Crossposted from the Playground
Diane Coyle has a list of twelve economists who she argues “clearly shaped the character of economics in a meaningful and lasting way – going up to the early 1980s.” As such, they would form the basis of the 12 chapters of the follow up to Heilbroner’s The Worldly Philosophers. Below is the, with link to some autobiographical reflexions by those economists, and pieces where historians examine their wordviews. In some cases, dozens of references could be mentioned, so I restricted myself to the one or two first references that came to my mind (aka, written by those researchers I closely work with. Aka, a small sample of what historians of economics produce). Other candidates haven’t been investigated so far, so if there’s any master student thinking of a history of economics PhD reading this, this is something to think about.
▪ John Nash : by Sylvie Nasar, obviously.
▪ Paul Samuelson : by himself, in Szenberg’s Eminent Economists. Two “Samuelson Begins” papers by Roger Backhouse, the first on why Samuelson left Harvard for MIT, and the second on how Foundations (really) came to be.
▪ Milton Friedman : by himself (and Rose). I’m still recoving from the overdose I experienced will working on the lucky consistency of Friedman’ science and politics a few years ago, so not much to propose. My last reading of the subject was Angus Burgin’s invention of Milton Friedman.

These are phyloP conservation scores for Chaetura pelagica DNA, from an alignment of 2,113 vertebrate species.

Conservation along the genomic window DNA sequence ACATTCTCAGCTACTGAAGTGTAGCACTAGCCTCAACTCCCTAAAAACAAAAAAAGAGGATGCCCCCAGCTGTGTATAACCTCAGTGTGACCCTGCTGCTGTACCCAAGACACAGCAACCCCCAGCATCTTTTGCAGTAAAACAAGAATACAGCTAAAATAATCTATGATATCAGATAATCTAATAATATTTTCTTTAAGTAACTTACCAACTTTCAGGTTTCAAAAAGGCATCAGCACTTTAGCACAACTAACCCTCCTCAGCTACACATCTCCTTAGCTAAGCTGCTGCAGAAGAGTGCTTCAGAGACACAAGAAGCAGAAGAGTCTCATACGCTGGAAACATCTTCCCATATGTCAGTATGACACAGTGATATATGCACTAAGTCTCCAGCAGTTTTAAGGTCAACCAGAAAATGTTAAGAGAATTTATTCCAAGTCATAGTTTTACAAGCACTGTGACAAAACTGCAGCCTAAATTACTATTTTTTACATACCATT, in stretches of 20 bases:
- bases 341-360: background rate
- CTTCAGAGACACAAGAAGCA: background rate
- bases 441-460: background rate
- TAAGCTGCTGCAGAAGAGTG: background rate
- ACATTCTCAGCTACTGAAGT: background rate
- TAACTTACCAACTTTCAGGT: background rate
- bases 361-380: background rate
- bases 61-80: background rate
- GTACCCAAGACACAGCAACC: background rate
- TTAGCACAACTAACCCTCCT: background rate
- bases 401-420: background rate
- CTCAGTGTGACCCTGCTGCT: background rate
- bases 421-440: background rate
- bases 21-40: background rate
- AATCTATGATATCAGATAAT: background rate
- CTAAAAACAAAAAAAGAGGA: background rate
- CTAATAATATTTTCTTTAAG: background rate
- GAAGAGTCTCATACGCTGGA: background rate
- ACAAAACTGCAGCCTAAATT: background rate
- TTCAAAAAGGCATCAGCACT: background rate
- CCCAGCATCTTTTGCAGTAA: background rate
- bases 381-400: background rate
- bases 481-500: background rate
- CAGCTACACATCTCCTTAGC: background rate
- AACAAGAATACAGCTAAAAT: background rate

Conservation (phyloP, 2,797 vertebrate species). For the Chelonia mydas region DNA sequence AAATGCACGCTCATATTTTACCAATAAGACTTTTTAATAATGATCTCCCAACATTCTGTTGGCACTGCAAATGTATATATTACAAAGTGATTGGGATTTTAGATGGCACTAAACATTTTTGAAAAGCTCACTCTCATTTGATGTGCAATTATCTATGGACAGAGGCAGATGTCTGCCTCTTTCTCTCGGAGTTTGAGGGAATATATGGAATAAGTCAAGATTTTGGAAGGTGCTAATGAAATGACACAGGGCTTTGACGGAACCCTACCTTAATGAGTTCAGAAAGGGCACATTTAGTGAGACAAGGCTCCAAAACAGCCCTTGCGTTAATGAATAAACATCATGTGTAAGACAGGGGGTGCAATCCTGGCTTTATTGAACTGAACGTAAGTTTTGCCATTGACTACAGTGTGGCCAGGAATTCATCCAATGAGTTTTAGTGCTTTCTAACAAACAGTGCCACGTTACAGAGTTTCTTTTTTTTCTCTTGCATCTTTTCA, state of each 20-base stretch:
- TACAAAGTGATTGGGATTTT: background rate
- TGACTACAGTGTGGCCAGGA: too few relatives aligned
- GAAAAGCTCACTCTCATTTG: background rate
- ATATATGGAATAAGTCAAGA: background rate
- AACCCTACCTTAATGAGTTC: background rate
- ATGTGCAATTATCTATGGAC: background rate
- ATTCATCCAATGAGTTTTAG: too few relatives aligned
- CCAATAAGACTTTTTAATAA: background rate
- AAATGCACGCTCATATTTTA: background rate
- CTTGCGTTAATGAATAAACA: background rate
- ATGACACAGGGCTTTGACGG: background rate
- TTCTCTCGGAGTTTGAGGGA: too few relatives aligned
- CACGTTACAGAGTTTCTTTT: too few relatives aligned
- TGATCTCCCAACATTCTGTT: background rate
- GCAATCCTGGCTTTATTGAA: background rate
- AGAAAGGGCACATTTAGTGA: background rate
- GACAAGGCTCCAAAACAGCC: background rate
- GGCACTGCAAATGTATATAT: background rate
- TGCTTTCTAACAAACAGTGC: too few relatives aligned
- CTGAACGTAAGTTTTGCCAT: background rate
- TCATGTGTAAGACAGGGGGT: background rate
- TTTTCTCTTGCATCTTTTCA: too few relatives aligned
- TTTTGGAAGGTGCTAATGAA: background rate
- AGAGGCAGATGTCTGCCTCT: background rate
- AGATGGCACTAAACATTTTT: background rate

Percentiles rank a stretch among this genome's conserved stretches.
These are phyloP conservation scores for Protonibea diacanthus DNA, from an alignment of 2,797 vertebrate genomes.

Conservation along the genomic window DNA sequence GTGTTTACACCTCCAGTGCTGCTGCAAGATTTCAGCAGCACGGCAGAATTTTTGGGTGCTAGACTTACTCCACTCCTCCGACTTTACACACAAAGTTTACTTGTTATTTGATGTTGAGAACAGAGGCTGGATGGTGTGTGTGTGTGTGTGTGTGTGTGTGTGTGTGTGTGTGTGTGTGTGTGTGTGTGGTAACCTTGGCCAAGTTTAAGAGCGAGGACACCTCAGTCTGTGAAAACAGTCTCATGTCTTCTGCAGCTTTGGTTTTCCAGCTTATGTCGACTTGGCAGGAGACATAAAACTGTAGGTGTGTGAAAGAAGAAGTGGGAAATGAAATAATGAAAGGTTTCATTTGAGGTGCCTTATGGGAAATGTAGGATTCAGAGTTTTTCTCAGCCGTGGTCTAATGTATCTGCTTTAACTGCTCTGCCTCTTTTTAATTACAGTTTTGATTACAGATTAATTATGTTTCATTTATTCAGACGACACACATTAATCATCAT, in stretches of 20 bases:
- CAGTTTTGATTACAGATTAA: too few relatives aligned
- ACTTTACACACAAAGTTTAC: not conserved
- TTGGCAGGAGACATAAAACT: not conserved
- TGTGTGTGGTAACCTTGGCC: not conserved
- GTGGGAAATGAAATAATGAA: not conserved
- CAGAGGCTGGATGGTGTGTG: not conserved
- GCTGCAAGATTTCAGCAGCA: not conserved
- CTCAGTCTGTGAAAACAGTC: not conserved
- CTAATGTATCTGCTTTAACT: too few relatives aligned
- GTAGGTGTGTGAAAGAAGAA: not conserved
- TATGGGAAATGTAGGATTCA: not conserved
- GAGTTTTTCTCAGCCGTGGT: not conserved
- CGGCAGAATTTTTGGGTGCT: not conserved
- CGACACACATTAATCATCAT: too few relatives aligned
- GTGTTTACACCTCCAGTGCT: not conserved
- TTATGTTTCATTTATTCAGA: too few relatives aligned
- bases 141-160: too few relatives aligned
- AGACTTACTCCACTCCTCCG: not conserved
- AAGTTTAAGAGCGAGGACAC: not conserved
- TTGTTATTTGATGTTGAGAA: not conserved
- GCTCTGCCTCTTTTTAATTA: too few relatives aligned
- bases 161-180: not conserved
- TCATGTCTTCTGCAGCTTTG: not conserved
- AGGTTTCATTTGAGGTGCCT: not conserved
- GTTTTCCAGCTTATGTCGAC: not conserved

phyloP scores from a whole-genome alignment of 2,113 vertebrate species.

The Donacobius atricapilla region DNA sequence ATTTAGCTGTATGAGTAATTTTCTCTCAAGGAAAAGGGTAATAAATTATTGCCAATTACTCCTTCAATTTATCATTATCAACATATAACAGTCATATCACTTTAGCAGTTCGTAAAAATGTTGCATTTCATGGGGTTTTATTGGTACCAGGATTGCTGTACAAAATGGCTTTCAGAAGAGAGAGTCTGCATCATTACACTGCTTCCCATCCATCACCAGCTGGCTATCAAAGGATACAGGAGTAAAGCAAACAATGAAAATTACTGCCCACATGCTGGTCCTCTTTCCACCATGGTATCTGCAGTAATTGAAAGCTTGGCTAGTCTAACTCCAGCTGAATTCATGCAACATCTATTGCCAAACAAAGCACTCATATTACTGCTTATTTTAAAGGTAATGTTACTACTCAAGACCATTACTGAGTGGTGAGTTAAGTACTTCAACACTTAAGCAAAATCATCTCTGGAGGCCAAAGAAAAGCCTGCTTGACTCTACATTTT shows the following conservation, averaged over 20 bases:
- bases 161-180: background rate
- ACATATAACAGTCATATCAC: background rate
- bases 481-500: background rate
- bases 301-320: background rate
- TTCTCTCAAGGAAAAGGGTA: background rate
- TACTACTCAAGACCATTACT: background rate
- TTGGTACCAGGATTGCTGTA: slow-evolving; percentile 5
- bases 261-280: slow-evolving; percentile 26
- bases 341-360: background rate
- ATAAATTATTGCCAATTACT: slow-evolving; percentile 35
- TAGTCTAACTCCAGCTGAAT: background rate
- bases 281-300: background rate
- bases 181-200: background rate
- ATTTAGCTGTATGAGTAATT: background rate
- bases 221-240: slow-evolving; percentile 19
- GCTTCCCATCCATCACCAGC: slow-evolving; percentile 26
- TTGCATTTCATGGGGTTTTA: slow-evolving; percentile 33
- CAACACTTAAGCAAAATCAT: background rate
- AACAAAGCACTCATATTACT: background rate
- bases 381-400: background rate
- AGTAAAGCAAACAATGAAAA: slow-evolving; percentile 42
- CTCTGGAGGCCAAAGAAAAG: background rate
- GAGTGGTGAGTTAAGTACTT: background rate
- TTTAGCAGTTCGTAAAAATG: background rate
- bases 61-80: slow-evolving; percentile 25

▪ Gary Becker : (same as Coase. Passed away recently, hence many reflections on his worldview) an obituary by Jean-Baptiste Fleury. Becker begins, by Pedro Texeira. And even Becker by Michel Foucault via Kieran Healy.
▪ Fischer Black : Perry Mehrling’s book, what else?
▪ Paul Romer : his own exposition of his research program. David Warsh’s Knowledge and the Wealth of Nations, an epic saga of how economists have conceived growth since Adam Smith, comprises a story of “Romer 1990.” See also Warsh’s blog post on endogenous growth theory.
▪ Joseph Stiglitz : only his long Nobel bio …
▪ James Heckman : again, no reference except a short Nobel bio.
Coyle allows one suggested addition to her list. Mine would definitely be Peter Diamond. His work radically transformed at least two fields : labor economics (search theory) and public economics (optimal taxation). He embodied a new kind of economists, the “applied theorist,” as he called himself. And Because any addition comes with a subtraction, I would drop Nash, whose contribution to game theory was immensely influential, but very focused. Other candidates in Coyle’s list had a vision of how economics should be done, if not a philosophical one. Not Nash.